In Pursuit of Profit
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In an article on how consumers are responding to inflation Andy Pandharikar explains,
For many years, the inflation rate in the United States has been relatively low, hovering around 2%. However, in recent months, that rate has increased dramatically, nearing 7%. However, if we measure according to the Bureau of Labor Statistics’ methodology from 1980 that figure exceeds 13%. Inflation in specific categories like ground beef has been even higher, nearing 20%. As prices rise more quickly than wages, many consumers are finding it difficult to afford basic needs.
Of course, the risk for businesses is significant. Improperly managed pricing can either cost the company its customers or its profits, either of which ends in failure. Prices need to hit a sweet spot where they can generate profitable revenue and are because enough people are buying.
So, during times of high inflation, how should you adjust your pricing to respond? Should you just raise your prices across the board by whatever the current inflation percentage is to cover your reduced buying power? Well, you could. However, that is not typically the shrewdest strategic move. Here are 9 better strategies for combatting inflation:
Increase Prices on Add-On Items
One strategy companies use is to maintain pricing on core revenue-driving products and only increase prices on secondary items like add-on features. Keeping prices the same on essential products or services and only increasing prices elsewhere on supplemental offerings can allow businesses to stay competitive while also counteracting inflationary cost increases. Unfortunately, unless add-ons are significant revenue generators, this strategy may not be enough to move the needle. Instead, it may be better utilized in conjunction with another pricing strategy.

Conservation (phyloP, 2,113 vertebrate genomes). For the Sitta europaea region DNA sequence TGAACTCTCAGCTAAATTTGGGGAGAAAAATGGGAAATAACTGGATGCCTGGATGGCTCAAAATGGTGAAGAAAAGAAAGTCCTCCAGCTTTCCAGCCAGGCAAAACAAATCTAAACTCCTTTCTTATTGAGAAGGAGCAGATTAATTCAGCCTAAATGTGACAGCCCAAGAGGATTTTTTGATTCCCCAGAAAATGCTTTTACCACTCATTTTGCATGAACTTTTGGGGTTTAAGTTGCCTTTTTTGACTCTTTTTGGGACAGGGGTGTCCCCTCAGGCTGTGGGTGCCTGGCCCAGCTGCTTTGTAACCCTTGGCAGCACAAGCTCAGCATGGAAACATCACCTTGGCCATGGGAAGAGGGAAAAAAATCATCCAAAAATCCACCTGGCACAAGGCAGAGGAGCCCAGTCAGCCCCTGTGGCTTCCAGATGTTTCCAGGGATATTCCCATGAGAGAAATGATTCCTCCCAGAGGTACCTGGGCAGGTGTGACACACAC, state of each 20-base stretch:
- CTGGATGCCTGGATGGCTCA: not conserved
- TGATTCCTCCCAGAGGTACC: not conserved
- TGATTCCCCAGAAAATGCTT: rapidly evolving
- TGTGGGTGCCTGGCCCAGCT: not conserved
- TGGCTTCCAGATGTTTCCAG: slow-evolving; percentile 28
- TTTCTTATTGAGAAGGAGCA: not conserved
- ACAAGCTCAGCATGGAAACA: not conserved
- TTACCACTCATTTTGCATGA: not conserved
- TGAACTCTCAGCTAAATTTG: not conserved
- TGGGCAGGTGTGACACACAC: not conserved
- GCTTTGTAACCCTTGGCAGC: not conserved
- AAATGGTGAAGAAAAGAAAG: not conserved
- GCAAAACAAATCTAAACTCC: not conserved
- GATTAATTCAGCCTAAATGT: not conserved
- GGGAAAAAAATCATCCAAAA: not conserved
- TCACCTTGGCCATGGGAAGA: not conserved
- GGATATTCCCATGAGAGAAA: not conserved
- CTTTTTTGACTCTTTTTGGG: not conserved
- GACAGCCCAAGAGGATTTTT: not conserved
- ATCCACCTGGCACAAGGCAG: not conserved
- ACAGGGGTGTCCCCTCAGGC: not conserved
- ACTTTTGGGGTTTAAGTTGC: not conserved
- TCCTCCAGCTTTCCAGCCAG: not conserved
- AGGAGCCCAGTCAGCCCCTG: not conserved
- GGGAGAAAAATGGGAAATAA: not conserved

Another option is for businesses to increase costs for surcharges that they already have in place. Fees for things like rush delivery, customization, order quantities that are less than the normal minimum order requirement, making post-order changes, and so on cover a company’s added costs when customers need things outside of the normal scope of business. Maximizing these types of surcharges can help a business counteract the cost of added labor incurred as a result, since labor costs are affected equally alongside materials and production costs when inflation is high. Again though, unless these types of fees represent a large portion of a company’s revenue, changing them may not be enough.
Reallocate Price Differences
A more widespread, but still not all encompassing, option for raising prices is to allocate price increases unequally. For instance, companies that typically offer discounts or promotions can maintain those discounts for more price sensitive audiences, opting to pass on price increases to audiences that can better absorb them.
Typically, this involves tactics like maintaining discounts for longstanding customers but increasing prices for new customers. However, it can also take the form of maintaining discounts on the types of offerings that highly price-sensitive audiences tend to purchase while raising prices on offerings that are being purchased by less price-sensitive groups. In some cases, though, this pricing strategy may involve unbundling products or services to distribute price changes in varying measures to different offerings.
In other instances, bundling, not unbundling, is going to be the smartest strategic pricing move. Companies can take the sting out of price increases by offering more alongside core offerings. Bundling lower-cost items and services with core products can increase their perceived value, thereby justifying their higher price. In this strategy, adding slightly to the cost of a product or service can command a much higher price, making the profitability net change positive. This can be a very powerful approach to take, but it also requires significant internal changes across sales, marketing, and accounting/finance to ensure its success.
An easier version of this same approach is to allow customers to create their own bundled offerings by providing a discount for purchasing multiple products or services together. The discount being offered must be enough that it incentivizes adding additional offerings to increase the average order value (AOV) but not so much that it negates the purpose being doing so.